Miles Davis lived in NYC and was a friend of Ali's, so I'm sure he came to the show more than once, but I find it hard to believe that he came "every night." As to Merl opening for Miles for "a solid year," what does that mean? There's no evidence of recording or being a member of the band, so I think it means that Merl opened for him, with no doubt a little after hours jamming too.

    But what does "a solid year" mean? How many engagements did Miles need an opener for? Was this just shows in NYC? After all, Merl was tied to Broadway and the show. He could go play uptown or in The Village, late night (musicals tend to end early), but I doubt he could go on the road. Also, famous as Miles was, jazz wasn't that popular in the 60s, and he couldn't force promoters to pay for an extra act on the road.

    I'm not doubting Merl's memories, per se, but I think they involve fewer events than his language suggests.

  14. Miles' NYC shows in this period:

    Club Baron Jan 25-Feb 16
    Village Gate, April 25-26, May 23-24, July 29-Aug 10
    Blue Coronet Club June 21-29, October 6-8
    Village Gate Dec 12-13, 19-20

    Village Gate Jan 2-3, 6-10
    Fillmore East Mar 6-7
    (I think by then, Merl had gone to SF)

    It would take a more dedicated researcher than I, though, to check which of these shows had Merl opening.

  15. This is pretty good information. Merl definitely had opportunities to share a bill with Miles on some late night bills over a period of several months.

  16. It may also be helpful to know some other dates -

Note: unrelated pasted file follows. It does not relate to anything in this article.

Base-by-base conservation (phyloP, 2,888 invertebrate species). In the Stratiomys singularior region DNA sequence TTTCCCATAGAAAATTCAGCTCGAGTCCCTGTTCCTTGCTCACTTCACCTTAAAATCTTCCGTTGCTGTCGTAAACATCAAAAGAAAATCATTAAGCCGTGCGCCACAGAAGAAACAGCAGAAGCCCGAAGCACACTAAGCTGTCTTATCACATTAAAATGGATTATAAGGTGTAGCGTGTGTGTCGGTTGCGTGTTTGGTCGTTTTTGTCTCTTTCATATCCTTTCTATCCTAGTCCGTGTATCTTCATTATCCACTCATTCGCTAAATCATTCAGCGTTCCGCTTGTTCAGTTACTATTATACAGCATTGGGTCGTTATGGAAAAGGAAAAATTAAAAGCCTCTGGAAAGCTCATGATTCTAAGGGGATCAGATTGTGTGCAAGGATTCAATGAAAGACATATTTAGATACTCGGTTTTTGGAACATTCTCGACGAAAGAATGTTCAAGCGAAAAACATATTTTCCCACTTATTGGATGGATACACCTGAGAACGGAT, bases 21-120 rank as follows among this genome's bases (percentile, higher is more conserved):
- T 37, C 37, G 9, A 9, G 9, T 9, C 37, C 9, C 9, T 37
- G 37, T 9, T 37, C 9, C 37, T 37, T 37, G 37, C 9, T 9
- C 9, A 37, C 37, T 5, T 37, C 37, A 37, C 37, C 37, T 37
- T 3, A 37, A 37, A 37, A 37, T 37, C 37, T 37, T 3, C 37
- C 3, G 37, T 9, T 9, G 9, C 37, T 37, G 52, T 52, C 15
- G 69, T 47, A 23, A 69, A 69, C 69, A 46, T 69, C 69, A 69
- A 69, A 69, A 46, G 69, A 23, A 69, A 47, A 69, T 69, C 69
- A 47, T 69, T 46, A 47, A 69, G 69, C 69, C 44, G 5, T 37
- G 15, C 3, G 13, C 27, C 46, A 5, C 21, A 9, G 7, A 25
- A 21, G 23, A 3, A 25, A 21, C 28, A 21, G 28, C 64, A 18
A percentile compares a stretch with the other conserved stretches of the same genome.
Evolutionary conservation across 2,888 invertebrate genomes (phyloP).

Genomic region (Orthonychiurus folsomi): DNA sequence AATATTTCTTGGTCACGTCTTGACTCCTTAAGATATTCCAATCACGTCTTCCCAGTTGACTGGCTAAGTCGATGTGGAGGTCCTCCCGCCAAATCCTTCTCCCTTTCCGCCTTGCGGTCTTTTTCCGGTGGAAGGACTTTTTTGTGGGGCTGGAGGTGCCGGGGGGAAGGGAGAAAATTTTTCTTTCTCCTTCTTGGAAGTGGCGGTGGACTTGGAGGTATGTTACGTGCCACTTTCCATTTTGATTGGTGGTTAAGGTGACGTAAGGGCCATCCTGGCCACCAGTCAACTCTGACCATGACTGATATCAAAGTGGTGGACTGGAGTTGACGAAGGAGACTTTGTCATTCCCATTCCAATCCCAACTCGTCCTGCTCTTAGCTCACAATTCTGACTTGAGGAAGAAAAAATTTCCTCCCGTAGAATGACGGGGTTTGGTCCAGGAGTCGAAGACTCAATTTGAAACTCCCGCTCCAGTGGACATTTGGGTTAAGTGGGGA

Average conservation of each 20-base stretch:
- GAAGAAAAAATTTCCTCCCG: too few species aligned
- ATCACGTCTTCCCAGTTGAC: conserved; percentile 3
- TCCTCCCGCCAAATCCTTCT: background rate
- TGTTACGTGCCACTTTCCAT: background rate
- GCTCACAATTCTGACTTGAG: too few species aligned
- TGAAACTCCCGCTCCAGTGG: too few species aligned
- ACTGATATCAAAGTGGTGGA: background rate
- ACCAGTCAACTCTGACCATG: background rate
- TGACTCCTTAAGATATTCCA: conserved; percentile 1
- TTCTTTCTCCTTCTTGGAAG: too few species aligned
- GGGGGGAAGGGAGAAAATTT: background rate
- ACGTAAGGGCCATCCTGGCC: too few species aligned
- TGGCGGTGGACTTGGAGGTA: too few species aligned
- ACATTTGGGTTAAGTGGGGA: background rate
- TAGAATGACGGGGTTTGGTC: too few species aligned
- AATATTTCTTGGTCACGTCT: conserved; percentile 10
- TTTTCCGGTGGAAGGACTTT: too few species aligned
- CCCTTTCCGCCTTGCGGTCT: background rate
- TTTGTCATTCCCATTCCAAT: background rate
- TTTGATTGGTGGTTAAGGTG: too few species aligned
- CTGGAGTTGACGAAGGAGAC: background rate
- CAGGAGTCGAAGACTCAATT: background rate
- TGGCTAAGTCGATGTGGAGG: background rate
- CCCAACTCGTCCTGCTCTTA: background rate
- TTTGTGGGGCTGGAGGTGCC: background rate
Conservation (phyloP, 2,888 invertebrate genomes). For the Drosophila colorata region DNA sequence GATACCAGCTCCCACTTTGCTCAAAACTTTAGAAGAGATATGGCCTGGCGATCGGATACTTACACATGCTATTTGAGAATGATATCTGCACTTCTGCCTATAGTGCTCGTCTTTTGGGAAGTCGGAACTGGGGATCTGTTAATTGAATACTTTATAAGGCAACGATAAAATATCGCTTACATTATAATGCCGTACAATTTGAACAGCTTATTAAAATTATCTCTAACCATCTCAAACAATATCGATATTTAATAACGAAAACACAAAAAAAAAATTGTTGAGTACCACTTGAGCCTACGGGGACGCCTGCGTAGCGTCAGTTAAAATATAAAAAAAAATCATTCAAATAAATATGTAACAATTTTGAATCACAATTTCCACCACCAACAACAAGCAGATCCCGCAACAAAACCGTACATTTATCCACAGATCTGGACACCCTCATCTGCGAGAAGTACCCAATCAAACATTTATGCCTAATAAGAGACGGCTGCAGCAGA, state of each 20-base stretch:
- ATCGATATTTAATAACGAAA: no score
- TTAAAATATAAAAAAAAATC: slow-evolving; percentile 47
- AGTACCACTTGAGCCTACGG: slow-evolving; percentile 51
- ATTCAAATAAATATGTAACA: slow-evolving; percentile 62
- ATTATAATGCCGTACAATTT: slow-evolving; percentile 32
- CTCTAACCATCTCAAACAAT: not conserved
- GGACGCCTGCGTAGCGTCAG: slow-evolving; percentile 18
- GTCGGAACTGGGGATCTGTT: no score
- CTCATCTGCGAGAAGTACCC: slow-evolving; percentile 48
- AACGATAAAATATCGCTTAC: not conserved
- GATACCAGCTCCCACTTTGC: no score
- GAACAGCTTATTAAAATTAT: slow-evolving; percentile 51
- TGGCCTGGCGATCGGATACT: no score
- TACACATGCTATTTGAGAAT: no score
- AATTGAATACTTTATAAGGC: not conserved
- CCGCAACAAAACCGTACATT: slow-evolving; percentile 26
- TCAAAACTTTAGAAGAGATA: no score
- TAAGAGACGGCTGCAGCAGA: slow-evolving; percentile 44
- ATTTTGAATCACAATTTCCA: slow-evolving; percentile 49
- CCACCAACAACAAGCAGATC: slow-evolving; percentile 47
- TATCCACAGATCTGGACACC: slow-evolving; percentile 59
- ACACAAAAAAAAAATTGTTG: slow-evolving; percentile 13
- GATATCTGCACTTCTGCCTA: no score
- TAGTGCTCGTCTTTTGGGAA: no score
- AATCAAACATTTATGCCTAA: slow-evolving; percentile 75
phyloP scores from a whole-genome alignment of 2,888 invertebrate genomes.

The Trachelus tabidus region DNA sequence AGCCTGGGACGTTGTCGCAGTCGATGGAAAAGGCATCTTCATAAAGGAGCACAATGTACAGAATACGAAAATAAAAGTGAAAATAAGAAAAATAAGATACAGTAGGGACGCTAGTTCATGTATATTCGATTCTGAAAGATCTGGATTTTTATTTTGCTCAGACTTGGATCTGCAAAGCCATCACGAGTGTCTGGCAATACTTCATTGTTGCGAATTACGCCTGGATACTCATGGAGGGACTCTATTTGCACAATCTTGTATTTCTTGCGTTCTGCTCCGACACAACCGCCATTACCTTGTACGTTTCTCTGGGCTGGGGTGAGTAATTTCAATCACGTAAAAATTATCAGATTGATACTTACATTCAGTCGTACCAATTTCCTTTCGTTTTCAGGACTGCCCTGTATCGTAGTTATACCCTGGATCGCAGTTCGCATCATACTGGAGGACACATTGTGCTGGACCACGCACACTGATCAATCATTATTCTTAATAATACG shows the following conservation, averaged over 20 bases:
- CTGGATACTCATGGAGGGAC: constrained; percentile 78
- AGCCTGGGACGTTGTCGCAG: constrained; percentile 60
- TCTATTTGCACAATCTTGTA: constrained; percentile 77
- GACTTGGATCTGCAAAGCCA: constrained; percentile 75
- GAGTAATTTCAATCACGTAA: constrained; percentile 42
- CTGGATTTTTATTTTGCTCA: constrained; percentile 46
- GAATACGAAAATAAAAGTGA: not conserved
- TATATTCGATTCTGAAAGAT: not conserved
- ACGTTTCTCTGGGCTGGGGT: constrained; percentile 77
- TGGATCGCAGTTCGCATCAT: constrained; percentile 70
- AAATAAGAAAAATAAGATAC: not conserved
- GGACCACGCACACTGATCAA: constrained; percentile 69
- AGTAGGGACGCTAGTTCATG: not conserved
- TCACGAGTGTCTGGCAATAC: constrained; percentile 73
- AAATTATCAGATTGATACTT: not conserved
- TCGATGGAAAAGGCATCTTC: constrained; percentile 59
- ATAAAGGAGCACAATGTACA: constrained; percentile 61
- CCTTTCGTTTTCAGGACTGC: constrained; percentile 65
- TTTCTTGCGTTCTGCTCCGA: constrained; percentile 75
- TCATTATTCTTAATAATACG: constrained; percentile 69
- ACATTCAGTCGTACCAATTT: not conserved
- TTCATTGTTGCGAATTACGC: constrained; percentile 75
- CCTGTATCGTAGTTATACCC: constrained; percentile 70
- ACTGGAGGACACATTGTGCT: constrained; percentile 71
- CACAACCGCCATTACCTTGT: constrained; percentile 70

When was Merl the musical director for the play, what months? Not as long as you might think.
    In an online search, I can only find one brief run for Oscar Brown Jr's play Big Time Buck White at the George Abbott theater, Dec 2-6 1969. Magazines confirm that it was previewed in November with Ali in the lead, but didn't open til December, and it seems to have only run for the one week.
    So unless someone knows something different, I conclude this play was only a very brief episode in Merl's career in Nov/Dec '69, and wouldn't have tied him down very long.

    If, as he suggests, he met Miles through his work on the play, that association would only have started in Dec '69.
    But the interesting thing is, Miles was playing in Toronto on Dec 2-9, when the play was running! Miles is likely to have seen previews, though, as he was recording in NYC in late November.

    And when did Merl move to San Francisco? Do we have any date for his first known SF appearance?

    One thing that strikes me is his account of talking with Miles about west-coast bands; Miles brought up the Dead, whom he'd opened for (or as Merl likes to put it, "played with") in April '70. If this account is true, it seems he was still close with Miles in mid-'70.

    BTW, Corry - you mentioned in your last John Kahn post that Merl had been musical director for Jon Hendrick's play Evolution of the Blues at the On Broadway theater in SF.
    But it was not Merl, it was Melvin Seals.

    From a Seals interview:
    "Q: You performed in Broadway shows in San Francisco?
    Melvin: I did a show called Evolution of the Blues for six years. Jon Hendricks on Broadway Theatre for six years. That's where Elvin Bishop saw me. And from Elvin I went on to Jerry."

    A program of the time also confirms that it was Melvin:

    While Merl Saunders did work on Oscar Brown's play in NY, I can't find any evidence that he ever worked with Jon Hendricks, or did theater work in SF.

  17. LIA, great research. I fixed my John Kahn post. No wonder I couldn't confirm the Merl/Hendricks connection.